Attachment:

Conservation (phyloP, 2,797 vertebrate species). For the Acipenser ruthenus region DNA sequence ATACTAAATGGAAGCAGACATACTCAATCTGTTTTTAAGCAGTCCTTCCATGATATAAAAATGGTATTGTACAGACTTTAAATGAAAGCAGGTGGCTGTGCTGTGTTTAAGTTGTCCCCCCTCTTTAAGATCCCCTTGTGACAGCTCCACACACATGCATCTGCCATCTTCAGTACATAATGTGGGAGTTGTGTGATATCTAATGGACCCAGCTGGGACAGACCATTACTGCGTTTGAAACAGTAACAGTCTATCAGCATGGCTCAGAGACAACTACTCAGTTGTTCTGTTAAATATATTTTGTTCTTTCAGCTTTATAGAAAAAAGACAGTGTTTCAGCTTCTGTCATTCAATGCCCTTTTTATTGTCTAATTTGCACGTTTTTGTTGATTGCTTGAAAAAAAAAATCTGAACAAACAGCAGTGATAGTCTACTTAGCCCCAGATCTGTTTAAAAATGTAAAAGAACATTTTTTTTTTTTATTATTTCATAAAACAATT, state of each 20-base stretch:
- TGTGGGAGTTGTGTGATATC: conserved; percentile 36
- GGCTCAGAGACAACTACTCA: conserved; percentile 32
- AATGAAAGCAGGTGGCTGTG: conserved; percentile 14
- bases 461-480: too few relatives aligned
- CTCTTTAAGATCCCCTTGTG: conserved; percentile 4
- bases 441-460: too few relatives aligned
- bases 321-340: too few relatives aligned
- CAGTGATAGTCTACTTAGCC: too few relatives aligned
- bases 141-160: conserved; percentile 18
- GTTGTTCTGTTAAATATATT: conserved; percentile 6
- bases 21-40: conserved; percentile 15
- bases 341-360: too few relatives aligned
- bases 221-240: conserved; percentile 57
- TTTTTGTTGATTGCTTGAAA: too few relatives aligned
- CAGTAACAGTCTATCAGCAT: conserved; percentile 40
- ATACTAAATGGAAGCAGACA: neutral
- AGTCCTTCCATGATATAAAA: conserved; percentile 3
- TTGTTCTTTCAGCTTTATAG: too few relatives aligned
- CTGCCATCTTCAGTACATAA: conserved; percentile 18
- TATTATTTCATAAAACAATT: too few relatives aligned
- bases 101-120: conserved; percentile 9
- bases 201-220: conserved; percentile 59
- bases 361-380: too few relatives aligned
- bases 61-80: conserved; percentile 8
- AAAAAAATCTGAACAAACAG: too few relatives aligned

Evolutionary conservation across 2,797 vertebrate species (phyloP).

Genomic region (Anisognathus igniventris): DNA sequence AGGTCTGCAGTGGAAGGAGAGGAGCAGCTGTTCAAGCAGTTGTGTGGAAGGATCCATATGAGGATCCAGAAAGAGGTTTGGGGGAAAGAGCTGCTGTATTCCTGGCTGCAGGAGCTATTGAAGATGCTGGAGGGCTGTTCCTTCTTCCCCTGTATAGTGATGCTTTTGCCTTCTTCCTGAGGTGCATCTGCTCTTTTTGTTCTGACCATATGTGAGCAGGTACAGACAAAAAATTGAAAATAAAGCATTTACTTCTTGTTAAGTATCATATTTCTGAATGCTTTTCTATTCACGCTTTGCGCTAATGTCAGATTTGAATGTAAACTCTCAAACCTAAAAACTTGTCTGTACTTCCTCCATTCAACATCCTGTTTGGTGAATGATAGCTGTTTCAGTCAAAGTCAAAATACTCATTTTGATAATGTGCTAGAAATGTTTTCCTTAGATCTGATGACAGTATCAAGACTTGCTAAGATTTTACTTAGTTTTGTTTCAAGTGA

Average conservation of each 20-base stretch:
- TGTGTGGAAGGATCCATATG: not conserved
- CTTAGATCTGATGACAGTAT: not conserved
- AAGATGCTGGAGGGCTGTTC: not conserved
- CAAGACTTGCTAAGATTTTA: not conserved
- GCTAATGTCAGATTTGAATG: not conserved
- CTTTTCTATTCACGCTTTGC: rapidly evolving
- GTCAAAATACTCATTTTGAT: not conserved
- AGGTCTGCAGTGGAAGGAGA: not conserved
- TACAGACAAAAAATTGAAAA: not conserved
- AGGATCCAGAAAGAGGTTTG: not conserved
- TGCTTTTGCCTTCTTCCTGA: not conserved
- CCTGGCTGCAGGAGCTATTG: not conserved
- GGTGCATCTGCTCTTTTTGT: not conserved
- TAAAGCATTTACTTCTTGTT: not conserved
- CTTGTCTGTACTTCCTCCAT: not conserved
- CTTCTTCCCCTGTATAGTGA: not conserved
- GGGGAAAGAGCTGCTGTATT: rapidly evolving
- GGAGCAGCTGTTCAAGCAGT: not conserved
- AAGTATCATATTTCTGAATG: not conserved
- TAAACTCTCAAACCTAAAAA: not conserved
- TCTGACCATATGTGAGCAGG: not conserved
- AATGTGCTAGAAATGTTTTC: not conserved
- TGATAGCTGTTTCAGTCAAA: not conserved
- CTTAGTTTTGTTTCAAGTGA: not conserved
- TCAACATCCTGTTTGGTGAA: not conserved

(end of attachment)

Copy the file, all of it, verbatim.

Conservation (phyloP, 2,797 vertebrate species). For the Acipenser ruthenus region DNA sequence ATACTAAATGGAAGCAGACATACTCAATCTGTTTTTAAGCAGTCCTTCCATGATATAAAAATGGTATTGTACAGACTTTAAATGAAAGCAGGTGGCTGTGCTGTGTTTAAGTTGTCCCCCCTCTTTAAGATCCCCTTGTGACAGCTCCACACACATGCATCTGCCATCTTCAGTACATAATGTGGGAGTTGTGTGATATCTAATGGACCCAGCTGGGACAGACCATTACTGCGTTTGAAACAGTAACAGTCTATCAGCATGGCTCAGAGACAACTACTCAGTTGTTCTGTTAAATATATTTTGTTCTTTCAGCTTTATAGAAAAAAGACAGTGTTTCAGCTTCTGTCATTCAATGCCCTTTTTATTGTCTAATTTGCACGTTTTTGTTGATTGCTTGAAAAAAAAAATCTGAACAAACAGCAGTGATAGTCTACTTAGCCCCAGATCTGTTTAAAAATGTAAAAGAACATTTTTTTTTTTTATTATTTCATAAAACAATT, state of each 20-base stretch:
- TGTGGGAGTTGTGTGATATC: conserved; percentile 36
- GGCTCAGAGACAACTACTCA: conserved; percentile 32
- AATGAAAGCAGGTGGCTGTG: conserved; percentile 14
- bases 461-480: too few relatives aligned
- CTCTTTAAGATCCCCTTGTG: conserved; percentile 4
- bases 441-460: too few relatives aligned
- bases 321-340: too few relatives aligned
- CAGTGATAGTCTACTTAGCC: too few relatives aligned
- bases 141-160: conserved; percentile 18
- GTTGTTCTGTTAAATATATT: conserved; percentile 6
- bases 21-40: conserved; percentile 15
- bases 341-360: too few relatives aligned
- bases 221-240: conserved; percentile 57
- TTTTTGTTGATTGCTTGAAA: too few relatives aligned
- CAGTAACAGTCTATCAGCAT: conserved; percentile 40
- ATACTAAATGGAAGCAGACA: neutral
- AGTCCTTCCATGATATAAAA: conserved; percentile 3
- TTGTTCTTTCAGCTTTATAG: too few relatives aligned
- CTGCCATCTTCAGTACATAA: conserved; percentile 18
- TATTATTTCATAAAACAATT: too few relatives aligned
- bases 101-120: conserved; percentile 9
- bases 201-220: conserved; percentile 59
- bases 361-380: too few relatives aligned
- bases 61-80: conserved; percentile 8
- AAAAAAATCTGAACAAACAG: too few relatives aligned

Evolutionary conservation across 2,797 vertebrate species (phyloP).

Genomic region (Anisognathus igniventris): DNA sequence AGGTCTGCAGTGGAAGGAGAGGAGCAGCTGTTCAAGCAGTTGTGTGGAAGGATCCATATGAGGATCCAGAAAGAGGTTTGGGGGAAAGAGCTGCTGTATTCCTGGCTGCAGGAGCTATTGAAGATGCTGGAGGGCTGTTCCTTCTTCCCCTGTATAGTGATGCTTTTGCCTTCTTCCTGAGGTGCATCTGCTCTTTTTGTTCTGACCATATGTGAGCAGGTACAGACAAAAAATTGAAAATAAAGCATTTACTTCTTGTTAAGTATCATATTTCTGAATGCTTTTCTATTCACGCTTTGCGCTAATGTCAGATTTGAATGTAAACTCTCAAACCTAAAAACTTGTCTGTACTTCCTCCATTCAACATCCTGTTTGGTGAATGATAGCTGTTTCAGTCAAAGTCAAAATACTCATTTTGATAATGTGCTAGAAATGTTTTCCTTAGATCTGATGACAGTATCAAGACTTGCTAAGATTTTACTTAGTTTTGTTTCAAGTGA

Average conservation of each 20-base stretch:
- TGTGTGGAAGGATCCATATG: not conserved
- CTTAGATCTGATGACAGTAT: not conserved
- AAGATGCTGGAGGGCTGTTC: not conserved
- CAAGACTTGCTAAGATTTTA: not conserved
- GCTAATGTCAGATTTGAATG: not conserved
- CTTTTCTATTCACGCTTTGC: rapidly evolving
- GTCAAAATACTCATTTTGAT: not conserved
- AGGTCTGCAGTGGAAGGAGA: not conserved
- TACAGACAAAAAATTGAAAA: not conserved
- AGGATCCAGAAAGAGGTTTG: not conserved
- TGCTTTTGCCTTCTTCCTGA: not conserved
- CCTGGCTGCAGGAGCTATTG: not conserved
- GGTGCATCTGCTCTTTTTGT: not conserved
- TAAAGCATTTACTTCTTGTT: not conserved
- CTTGTCTGTACTTCCTCCAT: not conserved
- CTTCTTCCCCTGTATAGTGA: not conserved
- GGGGAAAGAGCTGCTGTATT: rapidly evolving
- GGAGCAGCTGTTCAAGCAGT: not conserved
- AAGTATCATATTTCTGAATG: not conserved
- TAAACTCTCAAACCTAAAAA: not conserved
- TCTGACCATATGTGAGCAGG: not conserved
- AATGTGCTAGAAATGTTTTC: not conserved
- TGATAGCTGTTTCAGTCAAA: not conserved
- CTTAGTTTTGTTTCAAGTGA: not conserved
- TCAACATCCTGTTTGGTGAA: not conserved